Are snowboard instructors key to American immigration policy? Well, they're important enough to be specifically included in the Senate bipartisan Gang of Eight immigration reform bill.
How did that happen? The original 844-page Gang of Eight bill, released in mid-April, granted a break to certain foreigners who come to the United States to work but do not wish to settle here. The Gang -- which includes Democratic Sen. Michael Bennet from the nation's skiing capital of Colorado -- gave one of those breaks to anyone who is "a ski instructor seeking to enter the United States temporarily to perform instructing services."
That was in mid-April. A couple of weeks later, the Gang released an 867-page substitute bill filled with changes large and small. Among those changes was new language adding snowboarders to the ski-instructor clause.
In the revised bill, the break goes to anyone who is "a ski instructor, who has been certified as a level I, II, or III ski and snowboard instructor by the Professional Ski Instructors of America or the American Association of Snowboard Instructors, or received an equivalent certification in the alien's country of origin, and is seeking to enter the United States temporarily to perform instructing services."
So now the American Association of Snowboard Instructors has been recognized in historic legislation that could bring profound changes to the United States.
The bill has been public for all of 21 days, and the substitute version for just six days. Only now are analysts beginning to go through all of its details, and only now are those details surfacing in the public conversation.
For example, in another overlooked portion of the bill, as conservative writer Yuval Levin points out, the Gang of Eight "defin[es] the hourly wages of immigrant farm workers to the second decimal place."
It's true. Among other things, the bill sets pay scales for "Animal Breeders; Graders and Sorters; Farmworkers and Laborers, Crop, Nursery, and Greenhouse; and Farmworkers, Farm, Ranch and Aquacultural Animals." The Gang dictates, for example, that graders and sorters will be paid $9.84 an hour in 2016, equipment operators $11.58 in 2015, and nursery and greenhouse workers $9.64 in 2016.
Despite the bill's far-reaching scope and extraordinary level of detail, Democrats are trying to move it through the Senate with unusual speed. This week marks a new stage of that effort. On Thursday, the Senate Judiciary Committee will begin considering amendments to the bill -- work that chairman Sen. Patrick Leahy, D-Vt., has promised will be finished, with a final committee vote, by the end of this month. After a few initial sessions, Leahy said recently, the committee will meet "every day and evening" to make the deadline.
Democrats are hurrying because they can. They outnumber Republicans 10 to eight on the Judiciary Committee, which means Democrats can by themselves shoot down any unwanted amendments. In addition, two of the committee's eight Republicans, Lindsey Graham and Jeff Flake, are members of the Gang of Eight, giving pro-reform forces even more strength, should they need it.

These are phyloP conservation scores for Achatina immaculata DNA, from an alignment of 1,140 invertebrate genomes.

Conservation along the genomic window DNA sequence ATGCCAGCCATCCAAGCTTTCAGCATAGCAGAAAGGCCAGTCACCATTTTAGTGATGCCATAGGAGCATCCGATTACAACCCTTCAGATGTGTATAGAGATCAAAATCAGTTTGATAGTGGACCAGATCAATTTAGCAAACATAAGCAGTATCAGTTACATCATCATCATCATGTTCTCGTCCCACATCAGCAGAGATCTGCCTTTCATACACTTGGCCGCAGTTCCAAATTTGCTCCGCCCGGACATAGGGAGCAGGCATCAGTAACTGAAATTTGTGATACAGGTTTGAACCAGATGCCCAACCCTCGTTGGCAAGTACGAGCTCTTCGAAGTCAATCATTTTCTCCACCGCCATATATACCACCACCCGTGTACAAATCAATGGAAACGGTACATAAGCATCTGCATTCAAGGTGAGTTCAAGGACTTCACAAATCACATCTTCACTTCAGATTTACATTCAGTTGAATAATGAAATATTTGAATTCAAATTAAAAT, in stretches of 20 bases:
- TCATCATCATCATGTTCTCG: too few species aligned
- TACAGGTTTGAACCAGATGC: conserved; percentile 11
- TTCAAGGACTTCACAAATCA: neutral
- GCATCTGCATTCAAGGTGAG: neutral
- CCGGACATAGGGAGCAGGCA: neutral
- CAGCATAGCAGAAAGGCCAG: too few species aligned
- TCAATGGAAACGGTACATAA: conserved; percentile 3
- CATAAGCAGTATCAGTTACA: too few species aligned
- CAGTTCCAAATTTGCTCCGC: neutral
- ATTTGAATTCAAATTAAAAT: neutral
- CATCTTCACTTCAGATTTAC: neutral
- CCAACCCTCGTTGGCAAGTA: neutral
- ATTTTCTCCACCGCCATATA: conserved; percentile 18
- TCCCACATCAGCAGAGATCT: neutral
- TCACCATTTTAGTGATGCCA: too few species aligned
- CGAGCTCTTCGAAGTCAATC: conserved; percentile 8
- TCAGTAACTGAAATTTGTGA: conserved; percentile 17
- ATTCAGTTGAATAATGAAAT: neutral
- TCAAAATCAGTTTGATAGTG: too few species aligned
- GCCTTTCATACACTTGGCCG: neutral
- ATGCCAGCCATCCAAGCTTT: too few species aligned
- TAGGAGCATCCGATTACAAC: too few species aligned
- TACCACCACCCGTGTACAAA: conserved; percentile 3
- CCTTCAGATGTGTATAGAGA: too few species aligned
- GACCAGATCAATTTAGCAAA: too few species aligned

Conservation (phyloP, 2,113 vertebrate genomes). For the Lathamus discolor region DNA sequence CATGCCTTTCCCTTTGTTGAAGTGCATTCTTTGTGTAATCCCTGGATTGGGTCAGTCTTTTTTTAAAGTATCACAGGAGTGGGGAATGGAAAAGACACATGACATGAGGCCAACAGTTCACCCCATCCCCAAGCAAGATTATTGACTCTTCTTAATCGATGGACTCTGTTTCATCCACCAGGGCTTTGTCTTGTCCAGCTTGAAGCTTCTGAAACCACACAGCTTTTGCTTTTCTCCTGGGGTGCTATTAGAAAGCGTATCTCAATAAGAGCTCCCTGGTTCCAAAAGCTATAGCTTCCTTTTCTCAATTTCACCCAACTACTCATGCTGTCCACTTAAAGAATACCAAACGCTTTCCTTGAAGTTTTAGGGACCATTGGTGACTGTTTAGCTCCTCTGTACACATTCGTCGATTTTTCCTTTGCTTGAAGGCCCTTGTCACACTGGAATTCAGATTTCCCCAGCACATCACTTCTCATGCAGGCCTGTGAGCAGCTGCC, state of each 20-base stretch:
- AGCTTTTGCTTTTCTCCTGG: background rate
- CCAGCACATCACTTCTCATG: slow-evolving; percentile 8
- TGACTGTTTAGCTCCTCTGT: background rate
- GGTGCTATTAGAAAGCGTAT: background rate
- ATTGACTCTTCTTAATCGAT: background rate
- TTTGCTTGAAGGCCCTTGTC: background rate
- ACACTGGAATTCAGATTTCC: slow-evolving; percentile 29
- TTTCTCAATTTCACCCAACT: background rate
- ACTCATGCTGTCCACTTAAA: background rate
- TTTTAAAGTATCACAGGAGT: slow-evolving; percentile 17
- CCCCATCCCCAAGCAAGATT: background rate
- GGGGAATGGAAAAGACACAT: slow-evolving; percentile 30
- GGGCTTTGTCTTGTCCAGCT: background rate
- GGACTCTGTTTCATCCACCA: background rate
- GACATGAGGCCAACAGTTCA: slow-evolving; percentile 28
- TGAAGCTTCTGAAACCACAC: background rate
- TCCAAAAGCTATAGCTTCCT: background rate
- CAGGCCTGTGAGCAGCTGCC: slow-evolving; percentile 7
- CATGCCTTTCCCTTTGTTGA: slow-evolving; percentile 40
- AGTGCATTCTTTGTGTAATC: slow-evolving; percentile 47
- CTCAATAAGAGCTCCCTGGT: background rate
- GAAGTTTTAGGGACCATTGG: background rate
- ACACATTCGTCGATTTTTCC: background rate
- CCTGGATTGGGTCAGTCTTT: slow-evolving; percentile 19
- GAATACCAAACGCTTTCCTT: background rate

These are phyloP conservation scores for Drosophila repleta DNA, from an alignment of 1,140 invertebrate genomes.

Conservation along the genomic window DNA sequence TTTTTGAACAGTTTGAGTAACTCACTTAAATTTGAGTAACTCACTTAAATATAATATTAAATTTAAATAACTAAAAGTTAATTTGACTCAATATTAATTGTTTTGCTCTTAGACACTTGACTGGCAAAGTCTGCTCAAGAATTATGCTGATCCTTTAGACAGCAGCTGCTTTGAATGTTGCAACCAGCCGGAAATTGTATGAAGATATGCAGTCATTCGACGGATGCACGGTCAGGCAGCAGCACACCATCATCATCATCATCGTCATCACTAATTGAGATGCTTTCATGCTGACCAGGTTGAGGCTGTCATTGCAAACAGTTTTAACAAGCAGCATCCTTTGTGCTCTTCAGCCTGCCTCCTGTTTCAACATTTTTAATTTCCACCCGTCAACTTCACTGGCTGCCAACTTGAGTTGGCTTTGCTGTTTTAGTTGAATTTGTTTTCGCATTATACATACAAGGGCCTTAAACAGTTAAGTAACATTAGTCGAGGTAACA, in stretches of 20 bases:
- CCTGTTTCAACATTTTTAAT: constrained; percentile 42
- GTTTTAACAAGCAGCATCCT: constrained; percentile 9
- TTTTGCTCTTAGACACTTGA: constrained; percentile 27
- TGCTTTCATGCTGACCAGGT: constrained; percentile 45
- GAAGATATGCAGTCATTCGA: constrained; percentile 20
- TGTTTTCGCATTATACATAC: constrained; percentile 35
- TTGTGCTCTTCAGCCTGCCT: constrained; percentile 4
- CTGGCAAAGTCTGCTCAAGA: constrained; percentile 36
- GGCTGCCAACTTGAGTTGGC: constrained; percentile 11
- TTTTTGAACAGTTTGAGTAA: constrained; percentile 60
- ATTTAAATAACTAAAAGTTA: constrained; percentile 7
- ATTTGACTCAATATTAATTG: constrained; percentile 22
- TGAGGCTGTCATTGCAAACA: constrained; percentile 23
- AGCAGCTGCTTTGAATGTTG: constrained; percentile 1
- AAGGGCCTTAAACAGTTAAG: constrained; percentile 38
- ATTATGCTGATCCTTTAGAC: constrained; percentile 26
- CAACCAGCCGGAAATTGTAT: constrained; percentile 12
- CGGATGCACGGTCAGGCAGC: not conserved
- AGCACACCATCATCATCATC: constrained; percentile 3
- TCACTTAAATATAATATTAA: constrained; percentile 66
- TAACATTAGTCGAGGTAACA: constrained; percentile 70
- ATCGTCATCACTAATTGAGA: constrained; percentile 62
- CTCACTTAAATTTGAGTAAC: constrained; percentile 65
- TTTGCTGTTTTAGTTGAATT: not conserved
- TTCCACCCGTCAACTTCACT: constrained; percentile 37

They probably won't. If Democrats remain united -- and on the committee they are a very liberal group -- they will be able to dispatch with Republican amendments in short order.
Then the bill, with whatever amendments Democrats on the Judiciary Committee approve, will go to the full Senate, where Majority Leader Harry Reid, D-Nev., has vowed to keep the rush on. Again, Democrats enjoy another big numerical advantage, with 55 members. Add to that the four Republicans on the Gang of Eight, and you've got 59 in a body in which 60 votes are required to overcome a filibuster. Getting that 60th vote from Republicans still panicked by last November's election results will likely be no problem for the pro-immigration forces.
Unless things change. One key indicator of immigration reform's prospects in the full Senate will be positions taken by Democratic senators -- Mark Pryor, Mary Landrieu and Jon Tester -- who voted against reform in 2007. Back then, they were voting against a Republican president, George W. Bush, who favored reform. Now, they would be crossing a president of their own party.
In addition, there are other Democrats up for re-election next year in states won by Mitt Romney in 2012. Together, what they decide to do could shape the final bill.
But the bottom line is that in the Senate, Democrats have an advantage that will be hard to beat. That makes what happens in the Republican-controlled House, which still has not come up with a plan, crucial to the future of immigration in America.
Byron York, The Washington Examiner's chief political correspondent, can be contacted at email@example.com. His column appears on Tuesday and Friday, and his stories and blogposts appear on washingtonexaminer.com.